The Review and Herald


October 13, 1891

Isaiah's Warning


“Cry aloud, spare not, lift up thy voice like a trumpet, and show my people their transgression and the house of Jacob their sins. Yet they seek me daily, and delight to know my ways, as a nation that did righteousness, and forsook not the ordinances of their God: they ask of me the ordinances of justice; they take delight in approaching to God. Wherefore have we fasted, say they, and thou seest not? wherefore have we afflicted our soul, and thou takest no knowledge? Behold, in the day of your fast ye find pleasure, and exact all your labors. Behold, ye fast for strife and debate, and to smite with the fist of wickedness: ye shall not fast as ye do this day, to make your voice to be heard on high.” RH October 13, 1891, par. 1

The people whom the prophet is commanded to warn are blinded, under a deception. They have a form of godliness, and regard themselves as entitled to special favor and blessing, because they make a high profession and keep up a round of religious service. This nourishes their self-complacency, and they feel as the young man felt who came to Christ, claiming to have kept all the commandments, and asked, “What lack I yet?” Jesus put his finger upon the plague spot of the young man's soul, when he answered, “Yet lackest thou one thing: sell all that thou hast, and distribute unto the poor, and thou shalt have treasure in heaven: and come, follow me.” This young man flattered himself that he was keeping all the commandments of God; but was he?—No. He did not love God supremely; for he loved his wealth, which was given him only in trust, more than he loved God; and he did not love his neighbors as himself; for he was not willing to distribute his riches among them. He loved his property more than he loved the souls for whom Christ was ready to sacrifice his own life. RH October 13, 1891, par. 2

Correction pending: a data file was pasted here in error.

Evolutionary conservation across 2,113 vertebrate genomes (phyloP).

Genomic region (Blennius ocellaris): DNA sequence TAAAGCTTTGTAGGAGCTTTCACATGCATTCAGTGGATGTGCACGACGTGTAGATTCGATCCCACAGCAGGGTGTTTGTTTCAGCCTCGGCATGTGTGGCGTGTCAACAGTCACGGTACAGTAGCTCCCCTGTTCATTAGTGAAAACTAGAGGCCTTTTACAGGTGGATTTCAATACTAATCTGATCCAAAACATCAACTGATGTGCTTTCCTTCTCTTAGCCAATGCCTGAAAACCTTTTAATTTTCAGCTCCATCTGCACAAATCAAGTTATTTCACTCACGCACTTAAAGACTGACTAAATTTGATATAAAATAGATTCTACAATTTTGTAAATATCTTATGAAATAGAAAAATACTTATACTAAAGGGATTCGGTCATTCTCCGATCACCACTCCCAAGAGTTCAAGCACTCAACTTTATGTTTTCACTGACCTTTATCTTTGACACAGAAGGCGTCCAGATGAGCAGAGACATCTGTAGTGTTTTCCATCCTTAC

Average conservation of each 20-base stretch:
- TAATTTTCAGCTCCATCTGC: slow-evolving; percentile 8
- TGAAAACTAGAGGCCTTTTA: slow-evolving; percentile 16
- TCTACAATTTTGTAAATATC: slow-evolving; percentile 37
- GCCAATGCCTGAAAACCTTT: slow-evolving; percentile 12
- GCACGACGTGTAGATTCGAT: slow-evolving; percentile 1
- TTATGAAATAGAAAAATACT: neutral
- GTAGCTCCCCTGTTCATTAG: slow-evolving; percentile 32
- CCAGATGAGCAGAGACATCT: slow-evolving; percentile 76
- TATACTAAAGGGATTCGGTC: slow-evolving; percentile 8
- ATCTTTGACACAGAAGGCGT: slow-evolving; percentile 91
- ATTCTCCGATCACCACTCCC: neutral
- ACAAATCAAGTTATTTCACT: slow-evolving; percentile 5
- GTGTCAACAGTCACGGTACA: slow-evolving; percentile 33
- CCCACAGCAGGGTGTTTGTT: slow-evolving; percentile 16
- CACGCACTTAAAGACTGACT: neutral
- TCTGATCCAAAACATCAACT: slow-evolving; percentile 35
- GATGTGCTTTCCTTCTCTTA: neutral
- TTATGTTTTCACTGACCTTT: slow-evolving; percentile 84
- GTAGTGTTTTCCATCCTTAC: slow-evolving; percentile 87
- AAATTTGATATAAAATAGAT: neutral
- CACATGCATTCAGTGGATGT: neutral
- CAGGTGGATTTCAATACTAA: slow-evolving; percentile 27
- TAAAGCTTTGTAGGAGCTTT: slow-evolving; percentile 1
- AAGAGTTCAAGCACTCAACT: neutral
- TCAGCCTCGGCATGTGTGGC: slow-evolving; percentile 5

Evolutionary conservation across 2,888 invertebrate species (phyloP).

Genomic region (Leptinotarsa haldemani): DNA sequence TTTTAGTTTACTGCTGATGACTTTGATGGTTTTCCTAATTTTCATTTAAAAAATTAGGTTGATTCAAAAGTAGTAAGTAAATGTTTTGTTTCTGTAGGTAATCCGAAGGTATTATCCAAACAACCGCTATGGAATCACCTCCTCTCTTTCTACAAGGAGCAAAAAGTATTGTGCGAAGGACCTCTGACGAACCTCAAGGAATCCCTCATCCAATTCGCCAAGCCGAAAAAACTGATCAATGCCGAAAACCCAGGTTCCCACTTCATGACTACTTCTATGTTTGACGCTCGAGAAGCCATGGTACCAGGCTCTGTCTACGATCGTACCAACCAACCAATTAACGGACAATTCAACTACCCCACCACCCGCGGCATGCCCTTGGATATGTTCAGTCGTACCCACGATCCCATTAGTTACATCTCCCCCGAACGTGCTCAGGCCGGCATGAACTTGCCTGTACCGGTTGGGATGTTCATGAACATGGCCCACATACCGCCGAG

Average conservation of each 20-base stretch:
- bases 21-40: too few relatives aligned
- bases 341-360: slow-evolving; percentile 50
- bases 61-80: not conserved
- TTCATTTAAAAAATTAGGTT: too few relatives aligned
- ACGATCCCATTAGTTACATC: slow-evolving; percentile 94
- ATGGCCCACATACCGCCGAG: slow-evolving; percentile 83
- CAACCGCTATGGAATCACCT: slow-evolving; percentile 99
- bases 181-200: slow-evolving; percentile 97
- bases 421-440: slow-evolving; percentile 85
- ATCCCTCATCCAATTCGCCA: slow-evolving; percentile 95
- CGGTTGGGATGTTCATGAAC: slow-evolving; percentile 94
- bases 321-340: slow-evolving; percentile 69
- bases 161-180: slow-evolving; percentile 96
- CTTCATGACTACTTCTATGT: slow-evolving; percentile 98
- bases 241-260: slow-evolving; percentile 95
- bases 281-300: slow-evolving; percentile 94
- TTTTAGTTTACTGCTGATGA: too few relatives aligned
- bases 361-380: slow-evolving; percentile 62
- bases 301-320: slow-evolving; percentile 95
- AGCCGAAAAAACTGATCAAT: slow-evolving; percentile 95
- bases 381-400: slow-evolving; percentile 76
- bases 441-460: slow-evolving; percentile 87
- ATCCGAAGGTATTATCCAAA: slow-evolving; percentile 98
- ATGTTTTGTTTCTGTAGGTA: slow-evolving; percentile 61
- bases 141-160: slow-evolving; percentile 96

The young man had asked, “What shall I do to inherit eternal life?” in his self-complacency, thinking that the Lord would commend him for his righteousness. He could not see that he lacked anything. But the Lord Jesus read his heart as an open book; he saw what the young man did not see. Jesus laid bare the defects in his character. He showed that the young man did not love God supremely. Had he done this, he would have loved his neighbor as himself. Ignorant of the far-reaching claims of the law of God, he thought he had kept all the commandments from his youth up. As the Saviour showed him his lack, how gladly should he have accepted the conditions on which his earthly treasure might be exchanged for an enduring substance in the heavens! But he went away sorrowful. RH October 13, 1891, par. 3

Here was demonstrated his lack of reverence for Christ, and of real faith in him. Had he truly believed him to be the Son of God, he would have accepted his words as divine authority. Like Peter, John, and many other disciples, he would have unhesitatingly obeyed the word, “Come, follow me.” Jesus knew that if the young ruler followed him, he would practice his self-denial and self-sacrifice, and would lay hold by faith on the realities of the unseen world. The young man was sorrowful that he could not have both worlds, but he decided that he could not renounce the earthly for the heavenly, and thus he departed from Christ. How many are doing as did this young man,—holding fast the things precious to them, and losing the eternal weight of glory? RH October 13, 1891, par. 4

The house of Jacob, at the time this warning was given to Isaiah, appeared to be a very zealous people, seeking God daily, and delighting to know his ways; but in reality they were filled with presumptuous self-confidence. They were not walking in the truth. Goodness, mercy, and love were not practiced. While presenting an appearance of sorrow for their sins, they were cherishing pride and avarice. At the very time when they were showing such outward humiliation, they would exact hard labor from those under them or in their employ. They placed a high estimate on all the good that they had done, but a very low estimate on the services of others. They despised and oppressed the poor. And their fasting only gave them a higher opinion of their own goodness. RH October 13, 1891, par. 5